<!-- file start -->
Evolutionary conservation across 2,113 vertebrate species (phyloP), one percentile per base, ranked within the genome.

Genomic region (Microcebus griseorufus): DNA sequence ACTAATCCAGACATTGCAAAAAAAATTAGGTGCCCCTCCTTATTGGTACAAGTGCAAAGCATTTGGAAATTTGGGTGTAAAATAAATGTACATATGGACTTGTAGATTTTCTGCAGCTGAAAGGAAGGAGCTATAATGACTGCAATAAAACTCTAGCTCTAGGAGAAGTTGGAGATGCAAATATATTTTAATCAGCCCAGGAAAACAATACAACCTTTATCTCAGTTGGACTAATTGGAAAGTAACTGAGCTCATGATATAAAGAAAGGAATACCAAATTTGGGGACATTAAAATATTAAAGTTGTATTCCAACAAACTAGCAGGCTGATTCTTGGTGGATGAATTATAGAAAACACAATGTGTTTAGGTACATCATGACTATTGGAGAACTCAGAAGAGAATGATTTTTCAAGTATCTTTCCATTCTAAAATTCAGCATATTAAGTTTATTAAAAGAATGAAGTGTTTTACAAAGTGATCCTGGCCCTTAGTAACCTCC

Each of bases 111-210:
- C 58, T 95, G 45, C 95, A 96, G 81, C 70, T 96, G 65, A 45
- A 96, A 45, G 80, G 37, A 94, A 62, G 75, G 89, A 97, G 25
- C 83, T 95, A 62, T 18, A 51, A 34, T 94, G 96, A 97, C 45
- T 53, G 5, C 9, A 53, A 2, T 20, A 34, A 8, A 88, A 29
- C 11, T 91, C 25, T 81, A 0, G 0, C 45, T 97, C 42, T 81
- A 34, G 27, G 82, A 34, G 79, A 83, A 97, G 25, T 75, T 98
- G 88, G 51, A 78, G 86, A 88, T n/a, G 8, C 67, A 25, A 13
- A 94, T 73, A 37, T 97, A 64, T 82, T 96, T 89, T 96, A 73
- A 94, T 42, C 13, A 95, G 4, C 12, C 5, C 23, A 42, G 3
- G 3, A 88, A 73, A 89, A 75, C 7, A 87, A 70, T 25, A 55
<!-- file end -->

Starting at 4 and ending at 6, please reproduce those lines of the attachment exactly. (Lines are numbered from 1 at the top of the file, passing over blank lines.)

- C 58, T 95, G 45, C 95, A 96, G 81, C 70, T 96, G 65, A 45
- A 96, A 45, G 80, G 37, A 94, A 62, G 75, G 89, A 97, G 25
- C 83, T 95, A 62, T 18, A 51, A 34, T 94, G 96, A 97, C 45